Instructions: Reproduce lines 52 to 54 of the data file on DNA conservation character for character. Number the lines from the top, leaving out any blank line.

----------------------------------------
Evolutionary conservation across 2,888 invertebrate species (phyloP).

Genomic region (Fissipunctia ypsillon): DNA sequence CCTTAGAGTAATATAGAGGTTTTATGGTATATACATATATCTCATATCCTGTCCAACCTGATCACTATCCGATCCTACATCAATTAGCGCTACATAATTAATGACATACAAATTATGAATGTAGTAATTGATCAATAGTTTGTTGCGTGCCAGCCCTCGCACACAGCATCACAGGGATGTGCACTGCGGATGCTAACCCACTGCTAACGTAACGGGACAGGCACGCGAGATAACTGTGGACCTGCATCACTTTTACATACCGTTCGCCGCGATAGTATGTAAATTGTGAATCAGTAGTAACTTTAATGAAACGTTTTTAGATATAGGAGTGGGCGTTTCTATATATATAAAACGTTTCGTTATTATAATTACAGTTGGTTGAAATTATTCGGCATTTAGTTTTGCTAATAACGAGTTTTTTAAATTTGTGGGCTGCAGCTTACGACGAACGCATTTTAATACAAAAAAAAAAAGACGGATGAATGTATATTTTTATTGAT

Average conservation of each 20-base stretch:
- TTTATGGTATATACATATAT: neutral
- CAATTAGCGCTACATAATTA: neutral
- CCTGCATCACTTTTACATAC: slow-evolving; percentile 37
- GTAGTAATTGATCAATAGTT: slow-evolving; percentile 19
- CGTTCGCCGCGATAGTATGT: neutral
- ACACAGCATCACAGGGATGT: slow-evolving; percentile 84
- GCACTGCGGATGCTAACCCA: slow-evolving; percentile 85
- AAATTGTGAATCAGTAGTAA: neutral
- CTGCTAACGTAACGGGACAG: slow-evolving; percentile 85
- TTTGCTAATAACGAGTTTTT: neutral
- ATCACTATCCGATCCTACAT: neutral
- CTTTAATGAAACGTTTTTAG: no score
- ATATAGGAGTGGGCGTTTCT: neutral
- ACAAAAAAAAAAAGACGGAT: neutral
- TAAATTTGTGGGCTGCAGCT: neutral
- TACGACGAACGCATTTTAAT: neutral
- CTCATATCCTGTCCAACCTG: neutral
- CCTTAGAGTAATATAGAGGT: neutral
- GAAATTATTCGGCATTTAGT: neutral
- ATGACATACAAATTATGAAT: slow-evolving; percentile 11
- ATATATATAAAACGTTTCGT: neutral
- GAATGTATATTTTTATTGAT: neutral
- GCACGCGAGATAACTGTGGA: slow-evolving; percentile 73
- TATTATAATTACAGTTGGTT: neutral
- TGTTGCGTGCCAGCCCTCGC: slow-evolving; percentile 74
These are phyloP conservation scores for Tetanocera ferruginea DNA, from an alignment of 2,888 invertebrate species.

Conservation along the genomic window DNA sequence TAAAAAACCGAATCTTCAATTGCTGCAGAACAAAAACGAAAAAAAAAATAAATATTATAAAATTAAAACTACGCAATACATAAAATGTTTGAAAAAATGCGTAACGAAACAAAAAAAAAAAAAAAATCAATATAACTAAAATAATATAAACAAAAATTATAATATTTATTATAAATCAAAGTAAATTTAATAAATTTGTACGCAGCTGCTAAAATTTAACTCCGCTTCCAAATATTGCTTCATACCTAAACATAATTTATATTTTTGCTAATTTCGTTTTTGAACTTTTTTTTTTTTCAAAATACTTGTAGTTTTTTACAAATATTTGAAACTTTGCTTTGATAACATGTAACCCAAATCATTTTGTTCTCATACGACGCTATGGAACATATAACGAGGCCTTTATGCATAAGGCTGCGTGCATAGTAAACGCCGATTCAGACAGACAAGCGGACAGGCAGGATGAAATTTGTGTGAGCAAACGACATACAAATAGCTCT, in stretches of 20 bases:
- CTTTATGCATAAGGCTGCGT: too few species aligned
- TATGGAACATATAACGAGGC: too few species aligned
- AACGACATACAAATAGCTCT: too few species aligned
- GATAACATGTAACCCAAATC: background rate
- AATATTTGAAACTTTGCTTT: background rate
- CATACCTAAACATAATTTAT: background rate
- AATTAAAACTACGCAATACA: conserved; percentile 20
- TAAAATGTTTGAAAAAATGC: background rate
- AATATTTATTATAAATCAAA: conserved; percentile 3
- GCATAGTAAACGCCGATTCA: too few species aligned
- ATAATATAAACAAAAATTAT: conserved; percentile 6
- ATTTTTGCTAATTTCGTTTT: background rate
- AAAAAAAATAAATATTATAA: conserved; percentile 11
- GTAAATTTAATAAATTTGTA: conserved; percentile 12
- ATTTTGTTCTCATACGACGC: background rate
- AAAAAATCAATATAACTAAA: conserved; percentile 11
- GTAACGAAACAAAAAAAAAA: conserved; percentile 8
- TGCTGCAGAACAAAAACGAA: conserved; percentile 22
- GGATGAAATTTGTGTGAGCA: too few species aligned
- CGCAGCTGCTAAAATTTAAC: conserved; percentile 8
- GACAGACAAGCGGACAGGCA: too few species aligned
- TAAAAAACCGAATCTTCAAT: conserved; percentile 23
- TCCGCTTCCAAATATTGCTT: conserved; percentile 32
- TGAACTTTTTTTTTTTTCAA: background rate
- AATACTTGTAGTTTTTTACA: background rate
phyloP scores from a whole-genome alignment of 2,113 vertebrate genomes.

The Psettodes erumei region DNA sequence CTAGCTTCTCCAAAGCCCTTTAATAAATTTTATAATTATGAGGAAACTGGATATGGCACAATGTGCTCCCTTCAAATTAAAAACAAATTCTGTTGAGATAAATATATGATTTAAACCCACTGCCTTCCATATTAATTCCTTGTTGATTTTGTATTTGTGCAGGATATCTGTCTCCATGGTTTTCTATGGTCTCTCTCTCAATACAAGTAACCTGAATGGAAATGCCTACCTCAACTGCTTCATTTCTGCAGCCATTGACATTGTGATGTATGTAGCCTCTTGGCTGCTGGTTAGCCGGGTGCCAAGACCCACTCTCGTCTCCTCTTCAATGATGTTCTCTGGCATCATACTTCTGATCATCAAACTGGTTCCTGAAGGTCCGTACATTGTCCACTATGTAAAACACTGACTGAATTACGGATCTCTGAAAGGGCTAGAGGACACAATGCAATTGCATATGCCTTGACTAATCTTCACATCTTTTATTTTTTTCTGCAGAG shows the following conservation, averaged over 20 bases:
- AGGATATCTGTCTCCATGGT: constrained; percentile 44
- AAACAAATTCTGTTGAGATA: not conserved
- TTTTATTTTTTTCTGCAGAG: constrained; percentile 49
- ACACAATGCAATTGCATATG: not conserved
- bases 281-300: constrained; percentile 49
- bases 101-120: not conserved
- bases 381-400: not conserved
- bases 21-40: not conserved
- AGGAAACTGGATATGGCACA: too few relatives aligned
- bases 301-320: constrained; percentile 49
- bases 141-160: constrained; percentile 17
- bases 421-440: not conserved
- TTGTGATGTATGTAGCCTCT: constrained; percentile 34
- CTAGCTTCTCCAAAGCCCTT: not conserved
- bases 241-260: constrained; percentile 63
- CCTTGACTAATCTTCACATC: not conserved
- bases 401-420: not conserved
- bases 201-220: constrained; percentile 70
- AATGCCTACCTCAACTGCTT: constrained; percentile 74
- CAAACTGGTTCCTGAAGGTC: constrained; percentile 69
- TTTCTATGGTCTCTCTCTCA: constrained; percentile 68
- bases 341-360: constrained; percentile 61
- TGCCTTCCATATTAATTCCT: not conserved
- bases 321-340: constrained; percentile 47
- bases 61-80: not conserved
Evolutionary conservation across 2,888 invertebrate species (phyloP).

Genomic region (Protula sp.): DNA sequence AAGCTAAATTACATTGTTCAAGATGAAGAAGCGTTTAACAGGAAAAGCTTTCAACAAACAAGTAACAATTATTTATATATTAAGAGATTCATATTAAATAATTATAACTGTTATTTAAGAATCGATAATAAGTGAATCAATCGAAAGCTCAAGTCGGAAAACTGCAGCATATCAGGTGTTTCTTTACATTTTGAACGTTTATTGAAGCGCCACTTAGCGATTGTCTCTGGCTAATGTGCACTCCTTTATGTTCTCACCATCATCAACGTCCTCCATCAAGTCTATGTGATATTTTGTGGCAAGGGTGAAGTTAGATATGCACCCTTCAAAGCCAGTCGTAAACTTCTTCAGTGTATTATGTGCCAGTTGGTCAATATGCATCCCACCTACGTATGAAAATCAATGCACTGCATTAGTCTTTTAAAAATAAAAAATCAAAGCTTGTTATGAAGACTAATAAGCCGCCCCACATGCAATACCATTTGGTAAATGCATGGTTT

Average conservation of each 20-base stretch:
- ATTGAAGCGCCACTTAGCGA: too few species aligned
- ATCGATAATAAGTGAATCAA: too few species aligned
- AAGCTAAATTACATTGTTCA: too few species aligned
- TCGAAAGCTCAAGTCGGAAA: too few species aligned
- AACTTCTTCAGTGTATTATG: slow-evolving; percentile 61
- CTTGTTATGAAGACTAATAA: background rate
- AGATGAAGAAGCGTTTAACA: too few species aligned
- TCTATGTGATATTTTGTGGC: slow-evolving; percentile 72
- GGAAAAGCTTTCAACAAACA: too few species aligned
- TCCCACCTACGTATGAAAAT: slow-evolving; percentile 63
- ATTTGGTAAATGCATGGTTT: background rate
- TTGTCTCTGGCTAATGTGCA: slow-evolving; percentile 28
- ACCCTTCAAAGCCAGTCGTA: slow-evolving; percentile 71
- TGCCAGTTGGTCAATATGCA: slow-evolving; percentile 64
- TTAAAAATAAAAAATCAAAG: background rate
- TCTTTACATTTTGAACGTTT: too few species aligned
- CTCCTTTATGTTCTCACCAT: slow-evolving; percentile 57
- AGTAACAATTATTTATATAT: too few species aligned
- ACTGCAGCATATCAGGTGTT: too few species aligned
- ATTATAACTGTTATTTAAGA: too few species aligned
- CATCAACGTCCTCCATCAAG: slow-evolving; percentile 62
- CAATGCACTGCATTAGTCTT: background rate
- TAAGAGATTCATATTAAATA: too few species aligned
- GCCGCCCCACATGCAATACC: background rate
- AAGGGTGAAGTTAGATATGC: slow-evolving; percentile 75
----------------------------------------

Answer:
- TAAAAAACCGAATCTTCAAT: conserved; percentile 23
- TCCGCTTCCAAATATTGCTT: conserved; percentile 32
- TGAACTTTTTTTTTTTTCAA: background rate